Last year, a test of fiber-optic lighting in refrigerated display case doors at an Albertsons store in Fullerton, Calif., demonstrated that fiber-optic technology consumed one-third as much energy as traditional fluorescent lighting while providing comparable luminescence.
Since then, Supervalu, Minneapolis — Albertsons' parent — has ordered the technology for all 120 refrigerated doors in the Fullerton store, and other retailers such as Brookshire Grocery Co. have retrofitted refrigerated case doors with fiber optics.
Fiber-optic lighting is now being applied in other store departments, such as seafood and wine, as food retailers take note of its ability to cut energy costs while giving off less heat compared with fluorescent lighting. Fiber-optic technology transmits light through very fine, flexible glass or plastic fibers. LED lighting, which offers similar benefits, is also being tested by retailers.
Albertsons has recently run a successful test of fiber-optic lighting over open seafood cases in about 30 stores. Like the technology used in the display-case doors, the fiber-optic lighting used for the seafood cases, called EFO-ICE, was provided by Fiberstars, Solon, Ohio.
Albertsons now plans to employ the EFO-ICE lighting with open seafood cases in new stores and remodels as part of its Premium Fresh & Healthy Design program, launched last summer. Under the new look, seafood displays are being changed from one closed case to three five-foot-wide open cases filled with ice.
The advantage of using fiber optics over seafood is that the lower heat output helps conserve the product. “I know it significantly reduces shrink,” said Keith Tarver, manager of electrical systems criteria and design for Albertsons. For open cases, the chain wanted a way to reduce heat, because “you're dealing not only with the heat from the lamp, but the ambient air around it,” Tarver said.
Although Supervalu has not tracked energy savings in its seafood cases, last year's test of fiber optics in refrigerated doors, conducted by Fiberstars and Southern California Edison, found that fiber-optic lighting consumed about 267 kilowatt-hours per door per year, compared to about 803 kWh per door per year for fluorescent lights. Albertsons executives expect similar energy savings for the open seafood cases.
That savings is part of what Tarver sees as a return on investment for the technology. “Considering the heat we're talking about here, and the lowered amount of ice we have to put on, I can't imagine we wouldn't see a good payback on this,” he said.
Supervalu executives are also happy with the way fiber-optic light presents the seafood. “The product jumps off the table, and that is what this game is all about,” said Kevin Keicker, director of interior design for Design Services Group, a division of Supervalu. “Hide the light, get the product to pop, then we can get the customer's eyes focused on the product.”
The fiber-optic lighting, which emits a blue hue, works especially well in seafood departments, whose color tones are mainly blue and white from the fish and ice, Keicker explained.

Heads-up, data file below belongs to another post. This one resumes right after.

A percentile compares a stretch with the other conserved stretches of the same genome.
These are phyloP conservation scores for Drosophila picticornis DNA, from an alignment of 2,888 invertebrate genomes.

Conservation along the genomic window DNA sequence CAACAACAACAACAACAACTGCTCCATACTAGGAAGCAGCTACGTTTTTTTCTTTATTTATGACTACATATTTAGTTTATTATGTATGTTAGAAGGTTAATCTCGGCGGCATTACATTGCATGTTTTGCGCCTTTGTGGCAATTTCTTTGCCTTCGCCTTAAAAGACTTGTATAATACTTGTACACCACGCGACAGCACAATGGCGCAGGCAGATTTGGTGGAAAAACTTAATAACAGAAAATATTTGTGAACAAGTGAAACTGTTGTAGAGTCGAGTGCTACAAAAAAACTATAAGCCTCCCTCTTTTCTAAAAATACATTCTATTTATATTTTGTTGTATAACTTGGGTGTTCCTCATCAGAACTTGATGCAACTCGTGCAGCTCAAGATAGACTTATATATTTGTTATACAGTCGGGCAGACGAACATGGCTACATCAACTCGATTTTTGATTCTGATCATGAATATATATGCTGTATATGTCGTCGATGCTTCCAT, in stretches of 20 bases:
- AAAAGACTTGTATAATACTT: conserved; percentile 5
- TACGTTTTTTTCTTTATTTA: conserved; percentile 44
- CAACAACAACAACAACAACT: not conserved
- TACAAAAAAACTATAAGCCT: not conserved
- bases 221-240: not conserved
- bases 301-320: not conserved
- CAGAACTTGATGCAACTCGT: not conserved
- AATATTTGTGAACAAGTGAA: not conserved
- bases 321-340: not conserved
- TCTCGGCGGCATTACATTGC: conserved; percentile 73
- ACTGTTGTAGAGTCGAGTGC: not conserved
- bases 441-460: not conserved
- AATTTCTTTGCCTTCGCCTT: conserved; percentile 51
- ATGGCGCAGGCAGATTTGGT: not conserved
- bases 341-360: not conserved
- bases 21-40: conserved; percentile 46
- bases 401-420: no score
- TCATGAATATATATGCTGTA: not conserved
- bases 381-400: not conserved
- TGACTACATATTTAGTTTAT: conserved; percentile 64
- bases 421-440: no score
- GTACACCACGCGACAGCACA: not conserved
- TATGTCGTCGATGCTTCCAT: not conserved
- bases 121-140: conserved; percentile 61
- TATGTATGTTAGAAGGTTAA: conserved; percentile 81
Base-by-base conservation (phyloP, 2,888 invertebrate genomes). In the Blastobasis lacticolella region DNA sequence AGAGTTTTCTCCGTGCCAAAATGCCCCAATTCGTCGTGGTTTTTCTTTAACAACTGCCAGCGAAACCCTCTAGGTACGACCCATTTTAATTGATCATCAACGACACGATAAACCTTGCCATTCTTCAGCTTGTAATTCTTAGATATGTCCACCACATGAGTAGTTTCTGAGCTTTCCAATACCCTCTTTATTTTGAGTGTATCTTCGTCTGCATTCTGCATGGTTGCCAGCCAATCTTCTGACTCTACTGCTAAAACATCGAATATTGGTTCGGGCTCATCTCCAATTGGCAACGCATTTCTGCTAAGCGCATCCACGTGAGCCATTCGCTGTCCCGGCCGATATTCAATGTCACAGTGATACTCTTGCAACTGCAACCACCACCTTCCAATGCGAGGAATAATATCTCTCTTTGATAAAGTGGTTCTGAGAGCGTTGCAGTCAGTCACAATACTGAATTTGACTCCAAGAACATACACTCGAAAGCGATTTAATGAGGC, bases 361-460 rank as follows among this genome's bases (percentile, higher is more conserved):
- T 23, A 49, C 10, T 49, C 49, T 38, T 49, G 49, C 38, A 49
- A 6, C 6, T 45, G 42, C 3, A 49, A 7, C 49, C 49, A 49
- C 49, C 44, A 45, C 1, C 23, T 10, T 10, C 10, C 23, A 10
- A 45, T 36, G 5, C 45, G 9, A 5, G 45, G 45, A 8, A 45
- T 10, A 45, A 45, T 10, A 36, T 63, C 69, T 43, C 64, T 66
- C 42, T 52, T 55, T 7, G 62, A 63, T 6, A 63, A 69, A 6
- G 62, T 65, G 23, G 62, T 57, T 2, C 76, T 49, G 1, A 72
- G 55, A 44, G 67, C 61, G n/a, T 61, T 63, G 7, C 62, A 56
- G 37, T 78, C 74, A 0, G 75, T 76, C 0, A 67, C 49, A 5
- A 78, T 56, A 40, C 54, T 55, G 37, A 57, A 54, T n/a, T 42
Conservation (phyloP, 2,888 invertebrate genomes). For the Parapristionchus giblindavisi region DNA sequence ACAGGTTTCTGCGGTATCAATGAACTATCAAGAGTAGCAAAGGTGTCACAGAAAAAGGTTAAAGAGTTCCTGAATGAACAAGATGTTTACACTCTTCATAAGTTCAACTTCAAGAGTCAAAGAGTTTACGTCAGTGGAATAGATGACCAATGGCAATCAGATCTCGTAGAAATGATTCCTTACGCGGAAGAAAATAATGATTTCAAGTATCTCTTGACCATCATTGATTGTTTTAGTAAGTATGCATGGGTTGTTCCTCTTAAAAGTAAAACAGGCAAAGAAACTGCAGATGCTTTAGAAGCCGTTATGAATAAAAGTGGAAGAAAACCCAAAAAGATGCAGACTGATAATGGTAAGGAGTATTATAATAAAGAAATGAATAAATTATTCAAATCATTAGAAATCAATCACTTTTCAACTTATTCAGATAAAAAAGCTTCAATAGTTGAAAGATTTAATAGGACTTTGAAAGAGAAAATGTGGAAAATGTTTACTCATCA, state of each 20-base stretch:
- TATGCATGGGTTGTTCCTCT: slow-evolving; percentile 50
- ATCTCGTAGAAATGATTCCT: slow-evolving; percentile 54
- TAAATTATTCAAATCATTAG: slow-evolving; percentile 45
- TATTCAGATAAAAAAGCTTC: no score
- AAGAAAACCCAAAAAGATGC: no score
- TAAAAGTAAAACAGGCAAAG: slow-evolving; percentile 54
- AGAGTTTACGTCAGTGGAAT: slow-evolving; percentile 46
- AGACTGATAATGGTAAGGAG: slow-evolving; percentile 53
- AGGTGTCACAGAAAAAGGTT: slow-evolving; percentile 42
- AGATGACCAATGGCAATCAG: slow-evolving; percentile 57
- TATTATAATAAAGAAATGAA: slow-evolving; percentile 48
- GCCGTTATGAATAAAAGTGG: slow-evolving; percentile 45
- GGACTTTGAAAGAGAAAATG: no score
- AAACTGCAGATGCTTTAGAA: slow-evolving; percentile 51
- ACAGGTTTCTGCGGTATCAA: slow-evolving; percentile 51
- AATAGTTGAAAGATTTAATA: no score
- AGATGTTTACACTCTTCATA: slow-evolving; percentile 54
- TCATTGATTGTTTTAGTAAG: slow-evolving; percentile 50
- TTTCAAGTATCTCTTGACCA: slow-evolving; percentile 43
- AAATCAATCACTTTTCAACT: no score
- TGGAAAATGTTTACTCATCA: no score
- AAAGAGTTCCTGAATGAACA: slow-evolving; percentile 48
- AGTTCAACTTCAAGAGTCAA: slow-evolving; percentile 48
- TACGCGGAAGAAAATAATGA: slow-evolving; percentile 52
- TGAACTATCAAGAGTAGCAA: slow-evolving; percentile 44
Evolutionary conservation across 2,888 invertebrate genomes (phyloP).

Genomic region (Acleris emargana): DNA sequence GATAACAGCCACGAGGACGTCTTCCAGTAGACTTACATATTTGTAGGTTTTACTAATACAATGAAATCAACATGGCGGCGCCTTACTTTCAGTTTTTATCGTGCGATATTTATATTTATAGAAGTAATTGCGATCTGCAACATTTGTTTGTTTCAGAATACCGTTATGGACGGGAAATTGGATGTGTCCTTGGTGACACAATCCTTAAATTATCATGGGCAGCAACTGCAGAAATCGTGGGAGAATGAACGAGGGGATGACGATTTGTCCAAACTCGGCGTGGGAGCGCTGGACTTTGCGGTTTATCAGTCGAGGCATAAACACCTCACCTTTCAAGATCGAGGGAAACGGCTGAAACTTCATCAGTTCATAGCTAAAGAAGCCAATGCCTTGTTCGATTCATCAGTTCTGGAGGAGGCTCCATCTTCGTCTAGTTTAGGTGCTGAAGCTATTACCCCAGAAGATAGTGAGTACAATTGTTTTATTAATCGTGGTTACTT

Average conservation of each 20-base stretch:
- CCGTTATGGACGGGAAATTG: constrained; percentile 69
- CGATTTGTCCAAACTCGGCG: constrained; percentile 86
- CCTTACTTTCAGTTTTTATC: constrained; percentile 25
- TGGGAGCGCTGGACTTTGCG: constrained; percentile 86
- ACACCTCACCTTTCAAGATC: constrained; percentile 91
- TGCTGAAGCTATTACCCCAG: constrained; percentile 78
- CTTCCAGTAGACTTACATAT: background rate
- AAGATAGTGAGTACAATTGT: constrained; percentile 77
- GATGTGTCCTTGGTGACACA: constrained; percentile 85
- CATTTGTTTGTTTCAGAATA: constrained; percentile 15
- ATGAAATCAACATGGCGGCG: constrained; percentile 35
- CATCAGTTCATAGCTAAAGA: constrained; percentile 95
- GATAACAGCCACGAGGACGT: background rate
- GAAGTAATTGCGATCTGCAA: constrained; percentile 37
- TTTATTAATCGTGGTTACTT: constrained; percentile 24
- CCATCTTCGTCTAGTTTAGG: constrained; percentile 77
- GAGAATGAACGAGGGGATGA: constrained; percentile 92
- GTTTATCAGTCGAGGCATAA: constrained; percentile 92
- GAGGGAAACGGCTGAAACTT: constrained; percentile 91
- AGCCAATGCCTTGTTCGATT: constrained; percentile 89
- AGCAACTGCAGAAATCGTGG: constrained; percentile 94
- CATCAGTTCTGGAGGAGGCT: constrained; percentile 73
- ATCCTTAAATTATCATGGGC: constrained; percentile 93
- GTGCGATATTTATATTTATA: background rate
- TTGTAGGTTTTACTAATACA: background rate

Supervalu now plans to run small-scale tests of fiber optics in departments that have more varied color schemes, starting with floral and deli. “If you could reduce the heat and produce no ultraviolet or infrared light [in deli cases], you would have less deterioration on cheeses and all the encasings,” Keicker said.
Eventually, Supervalu may test fiber optics in produce departments, though company executives worry that the technology might be difficult to install there. However, a University of Idaho study, which tested Fiberstars' EFO-ICE against other lighting systems in produce departments, found a 20% to 25% savings in shrink and spoilage there.
Wine could be another good category for fiber-optic lighting, because wines are sensitive to heat, Keicker said. “We've investigated doing that in some higher-end wine areas.” Currently, Supervalu is testing fiber optics in a wine department in one store.
Fiber optics is also being used by some retailers for outdoor signs, said John Davenport, chief executive officer, Fiberstars. The longevity of the lighting makes it suitable for outside application, he noted, adding that any maintenance can be done from inside the store.
Redner's, Reading, Pa., which operates 40 stores under the Redner's Warehouse Markets banner and Quicke Shoppe convenience stores, will likely expand its use of Fiberstar's EFO-ICE system from reach-in refrigerated cases in one store to frozen cases in several stores. It will also be used in all new refrigerated doors and is being tested in frozen doors in a remodeled store.
Doug Emore, operations manager for Redner's, said that while the initial cost of fiber optics is “a little more expensive” than conventional lighting — about 10% more — he expects to make up for that difference by cutting energy use by two-thirds. “With the reduction in wattage being consumed, and the energy credit you get by not introducing heat in the case, savings are tremendous over a very short period,” said Emore.
Energy credits come in the form of rebates from power companies. Some Supervalu stores, particularly in California and on the East Coast, are also getting credits for installing fiber optics. “We see those credits quite often, especially when we use something like this,” Tarver said. Although some of the credits are not that high, some eastern utility companies have given good credits for fiber optics in Shaw's Supermarket stores (another Supervalu division), he added.
In addition, some stores using fiber optics are obtaining zero-interest loans. Richard Heath & Associates, Fresno, Calif., a management firm for supermarkets and other businesses, is obtaining such loans for some stores where it is retrofitting refrigerated display cases with fiber optics.